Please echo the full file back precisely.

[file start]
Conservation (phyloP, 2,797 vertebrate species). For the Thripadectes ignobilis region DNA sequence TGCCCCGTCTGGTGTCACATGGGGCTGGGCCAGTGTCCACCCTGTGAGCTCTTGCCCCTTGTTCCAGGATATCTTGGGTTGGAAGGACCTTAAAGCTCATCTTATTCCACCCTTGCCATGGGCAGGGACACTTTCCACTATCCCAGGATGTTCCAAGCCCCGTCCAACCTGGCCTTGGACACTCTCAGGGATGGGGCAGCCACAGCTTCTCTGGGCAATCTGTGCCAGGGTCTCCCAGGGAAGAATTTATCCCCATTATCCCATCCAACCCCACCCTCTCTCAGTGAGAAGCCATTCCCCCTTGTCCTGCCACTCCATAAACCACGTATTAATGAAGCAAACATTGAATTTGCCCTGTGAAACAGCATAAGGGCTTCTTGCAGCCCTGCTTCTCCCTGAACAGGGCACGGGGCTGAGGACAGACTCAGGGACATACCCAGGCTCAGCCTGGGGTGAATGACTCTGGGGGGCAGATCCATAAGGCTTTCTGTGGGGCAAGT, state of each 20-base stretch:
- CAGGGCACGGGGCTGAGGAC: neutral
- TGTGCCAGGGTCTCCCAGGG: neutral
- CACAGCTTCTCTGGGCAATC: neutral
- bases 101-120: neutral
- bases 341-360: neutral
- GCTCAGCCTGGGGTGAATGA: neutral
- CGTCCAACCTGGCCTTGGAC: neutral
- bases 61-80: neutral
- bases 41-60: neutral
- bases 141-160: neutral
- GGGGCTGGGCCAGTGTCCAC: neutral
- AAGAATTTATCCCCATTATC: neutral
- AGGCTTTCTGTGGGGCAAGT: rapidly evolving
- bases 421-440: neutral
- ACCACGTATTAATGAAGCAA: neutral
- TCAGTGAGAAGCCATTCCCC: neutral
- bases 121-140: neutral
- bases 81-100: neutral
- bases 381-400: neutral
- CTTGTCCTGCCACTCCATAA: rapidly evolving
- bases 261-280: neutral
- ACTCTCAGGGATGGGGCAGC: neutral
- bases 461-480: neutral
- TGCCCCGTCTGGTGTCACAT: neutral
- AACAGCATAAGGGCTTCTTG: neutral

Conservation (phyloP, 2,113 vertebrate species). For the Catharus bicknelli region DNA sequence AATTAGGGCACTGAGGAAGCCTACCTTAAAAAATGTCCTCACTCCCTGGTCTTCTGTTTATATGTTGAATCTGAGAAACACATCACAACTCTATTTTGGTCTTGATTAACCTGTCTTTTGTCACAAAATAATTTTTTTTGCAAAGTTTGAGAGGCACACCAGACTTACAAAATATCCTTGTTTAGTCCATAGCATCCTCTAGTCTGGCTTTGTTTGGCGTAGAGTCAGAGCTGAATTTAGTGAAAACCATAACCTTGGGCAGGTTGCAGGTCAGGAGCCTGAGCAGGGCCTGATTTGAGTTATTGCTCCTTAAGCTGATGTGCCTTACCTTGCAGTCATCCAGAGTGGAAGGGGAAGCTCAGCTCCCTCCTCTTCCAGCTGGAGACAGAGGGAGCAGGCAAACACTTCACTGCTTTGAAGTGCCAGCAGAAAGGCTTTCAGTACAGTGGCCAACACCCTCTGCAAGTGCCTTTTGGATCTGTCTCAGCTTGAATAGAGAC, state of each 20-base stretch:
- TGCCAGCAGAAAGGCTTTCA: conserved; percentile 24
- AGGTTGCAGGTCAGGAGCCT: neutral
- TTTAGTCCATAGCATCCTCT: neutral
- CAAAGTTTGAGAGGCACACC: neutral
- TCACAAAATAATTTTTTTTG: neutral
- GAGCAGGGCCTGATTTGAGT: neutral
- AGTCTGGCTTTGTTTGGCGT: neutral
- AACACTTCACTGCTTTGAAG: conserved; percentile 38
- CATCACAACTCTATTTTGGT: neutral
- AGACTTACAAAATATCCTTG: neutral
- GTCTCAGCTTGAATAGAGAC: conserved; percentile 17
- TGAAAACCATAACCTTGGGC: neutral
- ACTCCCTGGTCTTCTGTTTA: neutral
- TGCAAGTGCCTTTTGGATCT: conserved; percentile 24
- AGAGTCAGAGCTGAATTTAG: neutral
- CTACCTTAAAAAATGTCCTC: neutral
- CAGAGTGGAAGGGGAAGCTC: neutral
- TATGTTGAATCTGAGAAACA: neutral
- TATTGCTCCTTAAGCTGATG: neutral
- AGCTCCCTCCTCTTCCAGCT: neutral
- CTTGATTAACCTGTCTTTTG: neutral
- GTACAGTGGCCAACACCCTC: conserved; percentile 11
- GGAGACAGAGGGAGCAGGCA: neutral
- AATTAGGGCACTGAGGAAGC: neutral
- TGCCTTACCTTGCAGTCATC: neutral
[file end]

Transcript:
Conservation (phyloP, 2,797 vertebrate species). For the Thripadectes ignobilis region DNA sequence TGCCCCGTCTGGTGTCACATGGGGCTGGGCCAGTGTCCACCCTGTGAGCTCTTGCCCCTTGTTCCAGGATATCTTGGGTTGGAAGGACCTTAAAGCTCATCTTATTCCACCCTTGCCATGGGCAGGGACACTTTCCACTATCCCAGGATGTTCCAAGCCCCGTCCAACCTGGCCTTGGACACTCTCAGGGATGGGGCAGCCACAGCTTCTCTGGGCAATCTGTGCCAGGGTCTCCCAGGGAAGAATTTATCCCCATTATCCCATCCAACCCCACCCTCTCTCAGTGAGAAGCCATTCCCCCTTGTCCTGCCACTCCATAAACCACGTATTAATGAAGCAAACATTGAATTTGCCCTGTGAAACAGCATAAGGGCTTCTTGCAGCCCTGCTTCTCCCTGAACAGGGCACGGGGCTGAGGACAGACTCAGGGACATACCCAGGCTCAGCCTGGGGTGAATGACTCTGGGGGGCAGATCCATAAGGCTTTCTGTGGGGCAAGT, state of each 20-base stretch:
- CAGGGCACGGGGCTGAGGAC: neutral
- TGTGCCAGGGTCTCCCAGGG: neutral
- CACAGCTTCTCTGGGCAATC: neutral
- bases 101-120: neutral
- bases 341-360: neutral
- GCTCAGCCTGGGGTGAATGA: neutral
- CGTCCAACCTGGCCTTGGAC: neutral
- bases 61-80: neutral
- bases 41-60: neutral
- bases 141-160: neutral
- GGGGCTGGGCCAGTGTCCAC: neutral
- AAGAATTTATCCCCATTATC: neutral
- AGGCTTTCTGTGGGGCAAGT: rapidly evolving
- bases 421-440: neutral
- ACCACGTATTAATGAAGCAA: neutral
- TCAGTGAGAAGCCATTCCCC: neutral
- bases 121-140: neutral
- bases 81-100: neutral
- bases 381-400: neutral
- CTTGTCCTGCCACTCCATAA: rapidly evolving
- bases 261-280: neutral
- ACTCTCAGGGATGGGGCAGC: neutral
- bases 461-480: neutral
- TGCCCCGTCTGGTGTCACAT: neutral
- AACAGCATAAGGGCTTCTTG: neutral

Conservation (phyloP, 2,113 vertebrate species). For the Catharus bicknelli region DNA sequence AATTAGGGCACTGAGGAAGCCTACCTTAAAAAATGTCCTCACTCCCTGGTCTTCTGTTTATATGTTGAATCTGAGAAACACATCACAACTCTATTTTGGTCTTGATTAACCTGTCTTTTGTCACAAAATAATTTTTTTTGCAAAGTTTGAGAGGCACACCAGACTTACAAAATATCCTTGTTTAGTCCATAGCATCCTCTAGTCTGGCTTTGTTTGGCGTAGAGTCAGAGCTGAATTTAGTGAAAACCATAACCTTGGGCAGGTTGCAGGTCAGGAGCCTGAGCAGGGCCTGATTTGAGTTATTGCTCCTTAAGCTGATGTGCCTTACCTTGCAGTCATCCAGAGTGGAAGGGGAAGCTCAGCTCCCTCCTCTTCCAGCTGGAGACAGAGGGAGCAGGCAAACACTTCACTGCTTTGAAGTGCCAGCAGAAAGGCTTTCAGTACAGTGGCCAACACCCTCTGCAAGTGCCTTTTGGATCTGTCTCAGCTTGAATAGAGAC, state of each 20-base stretch:
- TGCCAGCAGAAAGGCTTTCA: conserved; percentile 24
- AGGTTGCAGGTCAGGAGCCT: neutral
- TTTAGTCCATAGCATCCTCT: neutral
- CAAAGTTTGAGAGGCACACC: neutral
- TCACAAAATAATTTTTTTTG: neutral
- GAGCAGGGCCTGATTTGAGT: neutral
- AGTCTGGCTTTGTTTGGCGT: neutral
- AACACTTCACTGCTTTGAAG: conserved; percentile 38
- CATCACAACTCTATTTTGGT: neutral
- AGACTTACAAAATATCCTTG: neutral
- GTCTCAGCTTGAATAGAGAC: conserved; percentile 17
- TGAAAACCATAACCTTGGGC: neutral
- ACTCCCTGGTCTTCTGTTTA: neutral
- TGCAAGTGCCTTTTGGATCT: conserved; percentile 24
- AGAGTCAGAGCTGAATTTAG: neutral
- CTACCTTAAAAAATGTCCTC: neutral
- CAGAGTGGAAGGGGAAGCTC: neutral
- TATGTTGAATCTGAGAAACA: neutral
- TATTGCTCCTTAAGCTGATG: neutral
- AGCTCCCTCCTCTTCCAGCT: neutral
- CTTGATTAACCTGTCTTTTG: neutral
- GTACAGTGGCCAACACCCTC: conserved; percentile 11
- GGAGACAGAGGGAGCAGGCA: neutral
- AATTAGGGCACTGAGGAAGC: neutral
- TGCCTTACCTTGCAGTCATC: neutral